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Hilda RIX NICHOLAS

Ballarat, Victoria, Australia 1884 – Delegate, New South Wales, Australia 1961

  • France, England 1907-18
  • France 1924-26

Moroccan Loggia 1912-1914 Materials & Technique: paintings, oil on canvas on board

Dimensions: 25.0 h x 21.0 w cm
Acknowledgement: Purchased through the National Gallery of Australia Foundation Gala Dinner Fund 2013
Accession No: NGA 2013.226
Image rights: © Bronwyn Wright

Hilda Rix Nicholas was the first landscape artist of the Canberra region. Until recently, there were no Australian paintings by her in the National Gallery of Australia’s collection, despite the fact that she spent her last thirty five years in Australia and in the Canberra region. The recent acquisition of a group of fourteen oil paintings from the artist’s family, together with a group of drawings and prints, means that the Gallery will finally represent the artist as she deserves.

Members of the National Gallery can also contribute to this collecting initiative by supporting the Members Acquisition Fund. The subject of this year’s fund is Rix Nicholas’s remarkable oil painting The Three Sisters, Blue Mountains 1921–22 (see page 32), which she painted during 
a visit to the Blue Mountains in the 1920s. With this work, the artist ably met the challenge of turning a popular scenic 
view into art.

Among the works acquired are three paintings from Rix Nicholas’s visits to Morocco in 1912 and 1914 (now the subject of a book by Jeanette Hoorn, Moroccan idyll). She painted bold, adventurous images of Morocco, revealing her considerable sensitivity to colour and form. Moroccan loggia 1912–14 is remarkable in its use of an almost abstract arrangement of forms and bold colours, recalling the Moroccan work of Henri Matisse. As Hoorn writes of Moroccan loggia: ‘The splashes of colour created by “blobs” of thick impasto applied across the canvas give this work a remarkably experimental, almost fauvist aspect … The work’s simple structure and relaxed framework allow a wonderful evocation of both the building’s elements and the light to dominate the picture plane’.

The Canberra subject Molonglo River from Mount Pleasant, Canberra 1927 is one of Rix Nicholas’s most remarkable Australian paintings, displaying her strong colour sense and bold design. The tall, vertical Japoniste-like tree in the foreground contrasts with the Molonglo River’s zigzagging through the composition. Here, Rix Nicholas pays homage to the much-loved works of Arthur Streeton and Sydney Long, ‘Still glides the stream and shall forever glide’ 1890 and The valley 1898 respectively. But, more than this, it is an early image of our own place, Canberra.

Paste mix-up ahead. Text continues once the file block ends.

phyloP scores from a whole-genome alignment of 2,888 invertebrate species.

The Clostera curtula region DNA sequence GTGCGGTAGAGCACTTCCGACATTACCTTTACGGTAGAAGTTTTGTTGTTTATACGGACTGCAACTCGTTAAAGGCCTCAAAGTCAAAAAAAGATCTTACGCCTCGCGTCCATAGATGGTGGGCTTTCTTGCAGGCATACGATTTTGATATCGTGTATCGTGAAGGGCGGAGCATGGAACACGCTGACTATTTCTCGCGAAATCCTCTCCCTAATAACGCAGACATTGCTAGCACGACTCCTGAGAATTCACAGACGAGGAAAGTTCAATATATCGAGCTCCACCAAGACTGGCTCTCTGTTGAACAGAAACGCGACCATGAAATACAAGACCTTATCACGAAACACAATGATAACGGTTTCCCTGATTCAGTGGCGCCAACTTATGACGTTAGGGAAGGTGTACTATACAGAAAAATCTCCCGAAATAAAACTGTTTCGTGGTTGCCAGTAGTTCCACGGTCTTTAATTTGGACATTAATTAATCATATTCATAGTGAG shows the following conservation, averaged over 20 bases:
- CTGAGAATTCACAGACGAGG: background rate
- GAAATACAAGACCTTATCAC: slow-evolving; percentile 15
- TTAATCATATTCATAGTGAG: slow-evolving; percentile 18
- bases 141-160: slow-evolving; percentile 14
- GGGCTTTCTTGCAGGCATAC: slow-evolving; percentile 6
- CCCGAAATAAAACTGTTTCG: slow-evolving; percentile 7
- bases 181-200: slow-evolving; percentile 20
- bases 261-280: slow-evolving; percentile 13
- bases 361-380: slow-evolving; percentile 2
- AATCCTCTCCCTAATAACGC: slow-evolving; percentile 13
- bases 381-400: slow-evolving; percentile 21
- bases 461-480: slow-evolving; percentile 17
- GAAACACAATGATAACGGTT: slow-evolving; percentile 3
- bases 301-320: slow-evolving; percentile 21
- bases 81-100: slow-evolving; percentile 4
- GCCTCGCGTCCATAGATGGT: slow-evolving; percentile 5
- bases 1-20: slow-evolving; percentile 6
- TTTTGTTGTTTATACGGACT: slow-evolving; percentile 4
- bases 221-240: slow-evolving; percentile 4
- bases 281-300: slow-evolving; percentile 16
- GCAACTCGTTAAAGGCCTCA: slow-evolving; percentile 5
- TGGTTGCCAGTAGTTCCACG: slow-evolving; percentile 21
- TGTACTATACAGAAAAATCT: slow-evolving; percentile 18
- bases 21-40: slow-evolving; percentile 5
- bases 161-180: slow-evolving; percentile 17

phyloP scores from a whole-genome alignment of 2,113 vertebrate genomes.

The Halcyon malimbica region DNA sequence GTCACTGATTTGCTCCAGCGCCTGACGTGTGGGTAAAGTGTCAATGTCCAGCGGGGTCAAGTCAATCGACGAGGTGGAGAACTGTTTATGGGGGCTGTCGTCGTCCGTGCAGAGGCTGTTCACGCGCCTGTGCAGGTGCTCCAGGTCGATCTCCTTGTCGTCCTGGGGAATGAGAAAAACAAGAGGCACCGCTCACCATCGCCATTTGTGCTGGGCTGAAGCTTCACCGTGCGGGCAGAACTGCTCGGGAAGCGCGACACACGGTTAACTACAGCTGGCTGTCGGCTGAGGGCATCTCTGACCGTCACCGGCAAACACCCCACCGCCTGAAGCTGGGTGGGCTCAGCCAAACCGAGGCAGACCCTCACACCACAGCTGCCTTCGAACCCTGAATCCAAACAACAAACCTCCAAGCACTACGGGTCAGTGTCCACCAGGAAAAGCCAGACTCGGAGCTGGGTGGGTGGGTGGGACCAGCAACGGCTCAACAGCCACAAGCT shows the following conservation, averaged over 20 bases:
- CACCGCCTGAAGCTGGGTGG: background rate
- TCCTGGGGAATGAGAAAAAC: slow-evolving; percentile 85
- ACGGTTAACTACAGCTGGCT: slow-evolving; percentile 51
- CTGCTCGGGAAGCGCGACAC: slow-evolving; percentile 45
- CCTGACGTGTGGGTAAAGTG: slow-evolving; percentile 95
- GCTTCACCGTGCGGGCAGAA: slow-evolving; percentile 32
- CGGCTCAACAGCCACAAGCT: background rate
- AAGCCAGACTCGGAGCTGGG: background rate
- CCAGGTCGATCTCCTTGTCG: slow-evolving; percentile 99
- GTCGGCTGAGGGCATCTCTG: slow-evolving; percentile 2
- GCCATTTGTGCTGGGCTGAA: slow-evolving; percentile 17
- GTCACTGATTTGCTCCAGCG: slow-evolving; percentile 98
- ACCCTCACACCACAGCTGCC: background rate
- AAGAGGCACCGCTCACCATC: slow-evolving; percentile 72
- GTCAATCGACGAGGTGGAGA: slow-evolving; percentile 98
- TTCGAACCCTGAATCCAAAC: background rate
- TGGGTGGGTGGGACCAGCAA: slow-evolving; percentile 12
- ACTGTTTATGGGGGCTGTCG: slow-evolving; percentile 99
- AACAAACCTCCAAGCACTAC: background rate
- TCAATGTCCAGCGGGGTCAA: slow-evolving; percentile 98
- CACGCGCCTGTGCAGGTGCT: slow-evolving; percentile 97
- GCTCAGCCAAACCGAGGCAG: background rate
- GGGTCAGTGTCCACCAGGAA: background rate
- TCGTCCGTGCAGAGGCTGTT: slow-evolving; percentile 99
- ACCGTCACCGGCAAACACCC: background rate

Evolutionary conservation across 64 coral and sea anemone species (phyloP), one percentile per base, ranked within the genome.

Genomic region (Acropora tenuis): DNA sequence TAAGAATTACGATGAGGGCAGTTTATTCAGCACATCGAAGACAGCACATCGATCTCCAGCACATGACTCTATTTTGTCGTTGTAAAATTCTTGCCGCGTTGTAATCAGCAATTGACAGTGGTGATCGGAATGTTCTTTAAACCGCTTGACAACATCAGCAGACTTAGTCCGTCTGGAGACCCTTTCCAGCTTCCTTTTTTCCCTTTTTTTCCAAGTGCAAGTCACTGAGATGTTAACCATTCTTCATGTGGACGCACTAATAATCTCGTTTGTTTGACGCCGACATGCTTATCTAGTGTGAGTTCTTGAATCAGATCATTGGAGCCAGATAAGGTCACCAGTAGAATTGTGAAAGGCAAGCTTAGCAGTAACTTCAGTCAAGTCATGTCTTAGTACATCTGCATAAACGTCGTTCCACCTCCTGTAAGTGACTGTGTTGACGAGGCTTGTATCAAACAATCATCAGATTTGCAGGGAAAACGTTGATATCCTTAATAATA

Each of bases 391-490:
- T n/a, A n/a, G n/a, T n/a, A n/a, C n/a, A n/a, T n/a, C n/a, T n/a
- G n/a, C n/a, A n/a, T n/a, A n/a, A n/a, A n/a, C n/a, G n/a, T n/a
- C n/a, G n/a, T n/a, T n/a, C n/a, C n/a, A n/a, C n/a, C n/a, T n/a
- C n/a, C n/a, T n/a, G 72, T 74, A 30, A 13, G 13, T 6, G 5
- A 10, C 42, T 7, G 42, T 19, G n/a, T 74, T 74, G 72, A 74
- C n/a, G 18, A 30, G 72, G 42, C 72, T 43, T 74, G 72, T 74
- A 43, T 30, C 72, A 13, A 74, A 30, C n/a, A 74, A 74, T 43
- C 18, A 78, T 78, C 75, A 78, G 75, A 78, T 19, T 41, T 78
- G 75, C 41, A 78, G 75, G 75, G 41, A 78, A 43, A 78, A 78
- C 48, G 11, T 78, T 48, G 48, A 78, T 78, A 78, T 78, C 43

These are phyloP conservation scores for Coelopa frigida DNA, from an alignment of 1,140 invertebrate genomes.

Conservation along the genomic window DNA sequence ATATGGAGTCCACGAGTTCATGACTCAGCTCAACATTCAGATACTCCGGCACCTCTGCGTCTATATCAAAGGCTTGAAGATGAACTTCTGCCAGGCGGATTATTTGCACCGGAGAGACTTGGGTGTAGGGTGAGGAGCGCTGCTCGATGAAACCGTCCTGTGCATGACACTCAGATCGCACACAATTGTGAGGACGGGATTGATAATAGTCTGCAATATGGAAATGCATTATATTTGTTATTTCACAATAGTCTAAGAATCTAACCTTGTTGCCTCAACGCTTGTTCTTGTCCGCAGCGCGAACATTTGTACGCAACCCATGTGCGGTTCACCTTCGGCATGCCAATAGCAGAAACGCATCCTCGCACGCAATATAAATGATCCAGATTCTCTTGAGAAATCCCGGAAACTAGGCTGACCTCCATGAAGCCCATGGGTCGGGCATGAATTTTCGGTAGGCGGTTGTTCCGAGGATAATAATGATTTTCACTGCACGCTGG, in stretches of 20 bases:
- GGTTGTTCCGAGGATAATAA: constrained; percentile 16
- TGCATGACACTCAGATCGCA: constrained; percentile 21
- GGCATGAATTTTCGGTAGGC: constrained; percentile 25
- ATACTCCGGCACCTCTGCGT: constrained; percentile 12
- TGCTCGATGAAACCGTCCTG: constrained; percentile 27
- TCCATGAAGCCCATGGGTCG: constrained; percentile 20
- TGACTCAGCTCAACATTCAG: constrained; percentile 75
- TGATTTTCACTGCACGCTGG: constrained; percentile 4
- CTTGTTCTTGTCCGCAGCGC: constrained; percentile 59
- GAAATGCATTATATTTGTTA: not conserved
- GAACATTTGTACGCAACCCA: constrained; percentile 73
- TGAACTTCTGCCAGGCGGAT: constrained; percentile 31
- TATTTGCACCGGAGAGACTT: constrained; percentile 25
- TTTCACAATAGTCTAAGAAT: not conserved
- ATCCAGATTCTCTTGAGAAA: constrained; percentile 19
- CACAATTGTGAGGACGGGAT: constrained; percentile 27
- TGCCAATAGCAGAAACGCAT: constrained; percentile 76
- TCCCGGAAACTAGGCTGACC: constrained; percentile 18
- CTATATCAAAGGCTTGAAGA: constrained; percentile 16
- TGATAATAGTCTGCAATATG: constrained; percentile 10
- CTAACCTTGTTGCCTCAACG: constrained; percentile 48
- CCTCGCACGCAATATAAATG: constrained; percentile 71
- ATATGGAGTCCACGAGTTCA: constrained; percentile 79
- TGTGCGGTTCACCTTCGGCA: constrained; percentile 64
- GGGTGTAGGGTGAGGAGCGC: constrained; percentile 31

Rix Nicholas was, like her Queensland contemporary Kenneth Macqueen, a farmer-artist. From the age of forty-two, she lived on the land with her husband, Edgar Wright, and painted her immediate environment, the people and places she knew and loved. Among the group of works recently purchased are Studio and garden, Knockalong c 1930, Snowy River country, Tombong c 1935 and Red shed yards, Knockalong c 1935, all painted on the family property and all reflecting Rix Nicholas’s affinity with and love of the land she lived on.

A key painting among the group is Snow, Tombong ranges 1942. Here, Rix Nicholas created a grey-white painting—an image of deep, thick snow, lying on the ground. She used thick impasto to convey the texture of the snow. And she contrasted this with thin paint to conjure up the icy river, and scumbled paint to convey the troubled cloud-filled sky. Looking at this painting, we can feel the silence, the stillness of the scene. We also sense Rix Nicholas embracing this landscape, enjoying the opportunity to paint white on grey-white and to depict a place she knew well. There are few such paintings in the Australian landscape tradition. Eugene von Guérard painted his celebrated North-east view from the northern top of Mount Kosciusko in 1863, and Imants Tillers much later made his version of this subject. But von Guérard’s is a grand romantic vista, celebrating the awe inspiring aspects of the landscape and the power of natural forces, with small figures of men looking in wonder at the scene. Rix Nicholas, on the other hand, depicted her snowy landscape from the ground, presenting it as a familiar place. And, to her, it was a well-known scene, a view from her metaphorical backyard. Although Snow, Tombong ranges might at first appear to be a traditional snowy landscape, it is, in fact, a highly original view of the Australian snowfields, with a minimal palette of white on grey-white—and a few colour highlights.

Rix Nicholas does not fit neatly into the canon of Australian art. She did not even paint similar subjects or work in a similar manner to the women artists among the Sydney modernists. And yet, Rix Nicholas is a major Australian artist much deserving of better recognition over all and, in particular, of a better representation in the national art collection. The acquisition of this group of fourteen paintings will substantially improve our representation of her work and finally enable us to show her range of achievements. It has been made possible through the generosity of John Hindmarsh AM and Rosanna Hindmarsh, the National Gallery of Australia Foundation Gala Dinner Fund and the Ruth Robertson Bequest Fund.

In this year of the Centenary of Canberra it is fitting that we have improved our representations of this important artist of the Canberra region.

Anne Gray Head of Australian Art


in artonview, issue 75, Spring 2013